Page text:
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IN RE: Anthony BROWNELL, Petitioner, v. NEW YORK STATE JUSTICE CENTER FOR the PROTECTION OF PEOPLE WITH SPECIAL NEEDS, Respondent.
(Proceeding No. 1.) IN RE: Michelle Hale Brownell, Petitioner, v. New York State Justice Center for the Protection of People With Special Needs, Respondent.
(Proceeding No. 2.) IN RE: Scott Norton, Petitioner, v. New York State Justice Center for the Protection of People With Special Needs, Respondent.
(Proceeding No. 3.) IN RE: Billie Ann Scott, Petitioner, v. New York State Justice Center for the Protection of People With Special Needs, Respondent.
(Proceeding No. 4.) IN RE: Shelly Gadway, Petitioner, v. New York State Justice Center for the Protection of People With Special Needs, Respondent. (Proceeding No. 5.)
MEMORANDUM AND JUDGMENT
Proceedings pursuant to CPLR article 78 (transferred to this Court by order of the Supreme Court, entered in Albany County) to review five determinations of respondent partially denying petitioners’ requests to amend and seal reports of abuse and neglect.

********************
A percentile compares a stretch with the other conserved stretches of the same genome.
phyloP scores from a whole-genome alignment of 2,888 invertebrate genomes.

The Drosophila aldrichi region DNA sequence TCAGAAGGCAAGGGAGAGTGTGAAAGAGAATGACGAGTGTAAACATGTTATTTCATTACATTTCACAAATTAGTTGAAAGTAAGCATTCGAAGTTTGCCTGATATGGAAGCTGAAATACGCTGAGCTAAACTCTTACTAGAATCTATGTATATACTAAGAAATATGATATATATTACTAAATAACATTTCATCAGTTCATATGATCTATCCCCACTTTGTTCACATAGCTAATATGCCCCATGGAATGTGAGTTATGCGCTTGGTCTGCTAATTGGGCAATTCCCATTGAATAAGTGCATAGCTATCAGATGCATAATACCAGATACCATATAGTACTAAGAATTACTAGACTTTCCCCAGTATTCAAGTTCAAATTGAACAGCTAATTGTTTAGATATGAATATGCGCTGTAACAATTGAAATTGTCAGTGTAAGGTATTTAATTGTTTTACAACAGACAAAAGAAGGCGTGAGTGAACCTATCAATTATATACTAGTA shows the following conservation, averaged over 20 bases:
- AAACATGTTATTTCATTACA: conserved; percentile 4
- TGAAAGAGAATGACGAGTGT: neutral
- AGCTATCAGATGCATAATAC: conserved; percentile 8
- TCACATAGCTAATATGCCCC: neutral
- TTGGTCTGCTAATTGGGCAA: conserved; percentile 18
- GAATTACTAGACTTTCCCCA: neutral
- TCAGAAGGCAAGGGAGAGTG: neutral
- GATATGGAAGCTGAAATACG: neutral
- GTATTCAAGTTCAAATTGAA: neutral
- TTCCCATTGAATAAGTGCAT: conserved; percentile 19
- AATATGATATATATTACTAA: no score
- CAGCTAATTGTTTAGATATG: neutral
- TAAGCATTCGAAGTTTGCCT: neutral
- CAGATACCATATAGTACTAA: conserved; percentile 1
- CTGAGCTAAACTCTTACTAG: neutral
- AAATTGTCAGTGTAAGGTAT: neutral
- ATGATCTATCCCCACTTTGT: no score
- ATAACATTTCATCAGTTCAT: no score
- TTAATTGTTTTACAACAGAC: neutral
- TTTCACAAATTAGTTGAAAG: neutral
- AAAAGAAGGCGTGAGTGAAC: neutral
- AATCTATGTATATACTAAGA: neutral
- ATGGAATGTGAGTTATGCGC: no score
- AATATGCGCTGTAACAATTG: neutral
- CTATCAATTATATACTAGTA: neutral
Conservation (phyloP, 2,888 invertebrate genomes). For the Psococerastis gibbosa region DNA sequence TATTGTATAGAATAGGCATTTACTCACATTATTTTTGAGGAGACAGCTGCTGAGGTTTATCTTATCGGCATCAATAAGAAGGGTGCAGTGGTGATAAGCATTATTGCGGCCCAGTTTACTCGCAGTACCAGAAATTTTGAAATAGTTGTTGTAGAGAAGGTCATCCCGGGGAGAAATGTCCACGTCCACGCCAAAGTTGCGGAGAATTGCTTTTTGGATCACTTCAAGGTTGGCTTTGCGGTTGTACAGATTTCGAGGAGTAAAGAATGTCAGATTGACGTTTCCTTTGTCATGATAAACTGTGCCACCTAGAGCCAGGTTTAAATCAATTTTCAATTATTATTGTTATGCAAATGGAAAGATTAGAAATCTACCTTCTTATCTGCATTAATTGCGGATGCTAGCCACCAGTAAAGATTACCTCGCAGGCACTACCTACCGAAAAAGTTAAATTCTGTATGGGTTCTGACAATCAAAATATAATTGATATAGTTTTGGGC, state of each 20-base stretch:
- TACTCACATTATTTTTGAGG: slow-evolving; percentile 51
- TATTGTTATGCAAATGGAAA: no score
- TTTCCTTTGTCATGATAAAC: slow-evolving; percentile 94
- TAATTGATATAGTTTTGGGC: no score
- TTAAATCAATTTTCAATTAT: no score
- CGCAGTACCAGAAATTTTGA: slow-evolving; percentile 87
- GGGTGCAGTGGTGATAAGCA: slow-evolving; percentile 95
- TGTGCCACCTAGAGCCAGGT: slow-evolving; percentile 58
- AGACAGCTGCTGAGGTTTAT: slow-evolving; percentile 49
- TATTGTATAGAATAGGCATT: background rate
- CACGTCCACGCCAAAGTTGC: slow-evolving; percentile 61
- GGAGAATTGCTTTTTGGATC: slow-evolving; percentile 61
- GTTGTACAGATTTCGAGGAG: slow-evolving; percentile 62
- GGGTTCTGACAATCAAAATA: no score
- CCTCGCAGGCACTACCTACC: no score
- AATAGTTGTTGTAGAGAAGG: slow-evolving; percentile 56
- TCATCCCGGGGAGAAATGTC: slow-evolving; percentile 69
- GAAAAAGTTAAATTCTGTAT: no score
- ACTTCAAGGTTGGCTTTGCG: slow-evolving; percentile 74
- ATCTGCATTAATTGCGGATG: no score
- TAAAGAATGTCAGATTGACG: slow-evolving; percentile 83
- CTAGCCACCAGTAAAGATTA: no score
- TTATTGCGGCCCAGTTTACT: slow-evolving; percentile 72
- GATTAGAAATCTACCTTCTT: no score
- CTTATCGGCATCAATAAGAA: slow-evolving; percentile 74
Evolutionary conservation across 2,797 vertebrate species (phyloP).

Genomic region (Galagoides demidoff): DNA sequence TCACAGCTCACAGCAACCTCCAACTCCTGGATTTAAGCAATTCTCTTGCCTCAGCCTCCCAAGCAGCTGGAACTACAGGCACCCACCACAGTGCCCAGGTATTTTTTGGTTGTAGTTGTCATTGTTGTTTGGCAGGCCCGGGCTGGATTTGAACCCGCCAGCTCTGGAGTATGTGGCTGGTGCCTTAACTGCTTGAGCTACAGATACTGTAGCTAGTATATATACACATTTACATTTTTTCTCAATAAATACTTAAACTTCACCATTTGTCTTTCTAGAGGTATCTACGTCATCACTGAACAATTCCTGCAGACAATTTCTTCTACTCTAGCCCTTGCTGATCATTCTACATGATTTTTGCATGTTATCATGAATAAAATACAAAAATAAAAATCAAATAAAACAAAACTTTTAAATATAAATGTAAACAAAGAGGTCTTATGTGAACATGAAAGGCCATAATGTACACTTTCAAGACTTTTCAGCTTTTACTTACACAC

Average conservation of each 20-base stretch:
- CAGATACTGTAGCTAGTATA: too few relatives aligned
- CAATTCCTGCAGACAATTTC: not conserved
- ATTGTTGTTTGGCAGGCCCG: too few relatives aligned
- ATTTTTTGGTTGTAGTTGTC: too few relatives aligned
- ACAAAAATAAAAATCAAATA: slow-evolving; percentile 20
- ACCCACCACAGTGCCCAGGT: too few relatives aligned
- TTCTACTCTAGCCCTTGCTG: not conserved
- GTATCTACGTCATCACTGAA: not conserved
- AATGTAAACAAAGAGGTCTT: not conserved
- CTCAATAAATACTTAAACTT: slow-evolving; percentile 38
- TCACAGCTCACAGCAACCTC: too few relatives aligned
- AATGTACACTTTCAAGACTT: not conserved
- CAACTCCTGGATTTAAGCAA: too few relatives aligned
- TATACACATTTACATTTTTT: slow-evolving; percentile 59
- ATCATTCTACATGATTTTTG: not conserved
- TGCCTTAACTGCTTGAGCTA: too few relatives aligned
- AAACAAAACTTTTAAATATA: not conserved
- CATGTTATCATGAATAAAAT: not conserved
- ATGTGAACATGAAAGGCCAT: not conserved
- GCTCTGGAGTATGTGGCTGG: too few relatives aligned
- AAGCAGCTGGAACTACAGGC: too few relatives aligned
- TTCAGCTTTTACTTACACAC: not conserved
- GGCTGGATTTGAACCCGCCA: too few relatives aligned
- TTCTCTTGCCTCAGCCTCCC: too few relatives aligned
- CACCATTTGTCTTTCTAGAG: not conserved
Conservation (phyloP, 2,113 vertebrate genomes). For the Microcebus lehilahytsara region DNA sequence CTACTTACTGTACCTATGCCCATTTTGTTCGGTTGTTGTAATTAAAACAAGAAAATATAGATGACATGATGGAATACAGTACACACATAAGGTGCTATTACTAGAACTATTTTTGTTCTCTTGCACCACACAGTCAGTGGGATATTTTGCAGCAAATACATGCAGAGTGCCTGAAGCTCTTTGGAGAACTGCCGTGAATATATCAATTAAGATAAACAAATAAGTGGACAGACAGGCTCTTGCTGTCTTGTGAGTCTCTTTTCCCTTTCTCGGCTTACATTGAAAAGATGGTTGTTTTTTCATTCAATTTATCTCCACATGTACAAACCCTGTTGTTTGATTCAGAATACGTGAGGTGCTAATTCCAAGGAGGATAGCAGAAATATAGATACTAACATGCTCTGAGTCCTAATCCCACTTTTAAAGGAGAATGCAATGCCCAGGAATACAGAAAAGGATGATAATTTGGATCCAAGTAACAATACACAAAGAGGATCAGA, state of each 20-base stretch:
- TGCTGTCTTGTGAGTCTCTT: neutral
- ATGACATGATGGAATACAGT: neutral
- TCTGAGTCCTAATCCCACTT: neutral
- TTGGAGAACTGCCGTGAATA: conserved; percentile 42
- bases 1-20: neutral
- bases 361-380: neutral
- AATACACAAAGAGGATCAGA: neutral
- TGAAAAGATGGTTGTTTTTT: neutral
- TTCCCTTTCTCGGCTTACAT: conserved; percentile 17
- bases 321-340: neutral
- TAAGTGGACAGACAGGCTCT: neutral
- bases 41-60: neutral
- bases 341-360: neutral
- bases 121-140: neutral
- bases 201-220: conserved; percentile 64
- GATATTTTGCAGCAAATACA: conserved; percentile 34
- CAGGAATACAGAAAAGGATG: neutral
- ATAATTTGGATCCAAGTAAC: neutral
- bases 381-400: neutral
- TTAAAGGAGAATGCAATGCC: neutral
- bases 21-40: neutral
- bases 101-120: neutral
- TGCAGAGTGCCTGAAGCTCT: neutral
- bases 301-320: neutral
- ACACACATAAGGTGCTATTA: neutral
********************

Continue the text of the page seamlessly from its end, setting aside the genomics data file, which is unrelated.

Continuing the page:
Petitioners were employed at the Sunmount Developmental Disabilities Services Office, a large residential facility for individuals with mental and intellectual difficulties that is operated by the State Office for People With Developmental Disabilities (hereinafter OPWDD) in the Village of Tupper Lake, Franklin County. On October 5, 2013, K.A., a service recipient at the facility, was taken down to the floor and restrained by staff members in a computer room at the facility. Staff members Corey Casciaro, petitioner Scott Norton and petitioner Anthony Brownell were involved in the takedown and subsequent restraint. K.A., who had no prior history of seizures, suffered a grand mal seizure while being restrained on the floor. At some point, staff member Jessica Rice triggered her “blue dot,” a device all staff members carried that signaled a need for immediate assistance and their exact location, while another staff member phoned in a “[c]ode 4000” to report a medical emergency. Numerous staff members were at the scene at various points, including petitioners Michelle Hale Brownell (hereinafter Hale), Billie Ann Scott and Shelly Gadway. K.A. received emergency medical attention and was transported by ambulance to the hospital, where he was found to have an abrasion on his head, diagnosed with a head injury and posttraumatic seizure and discharged the same day.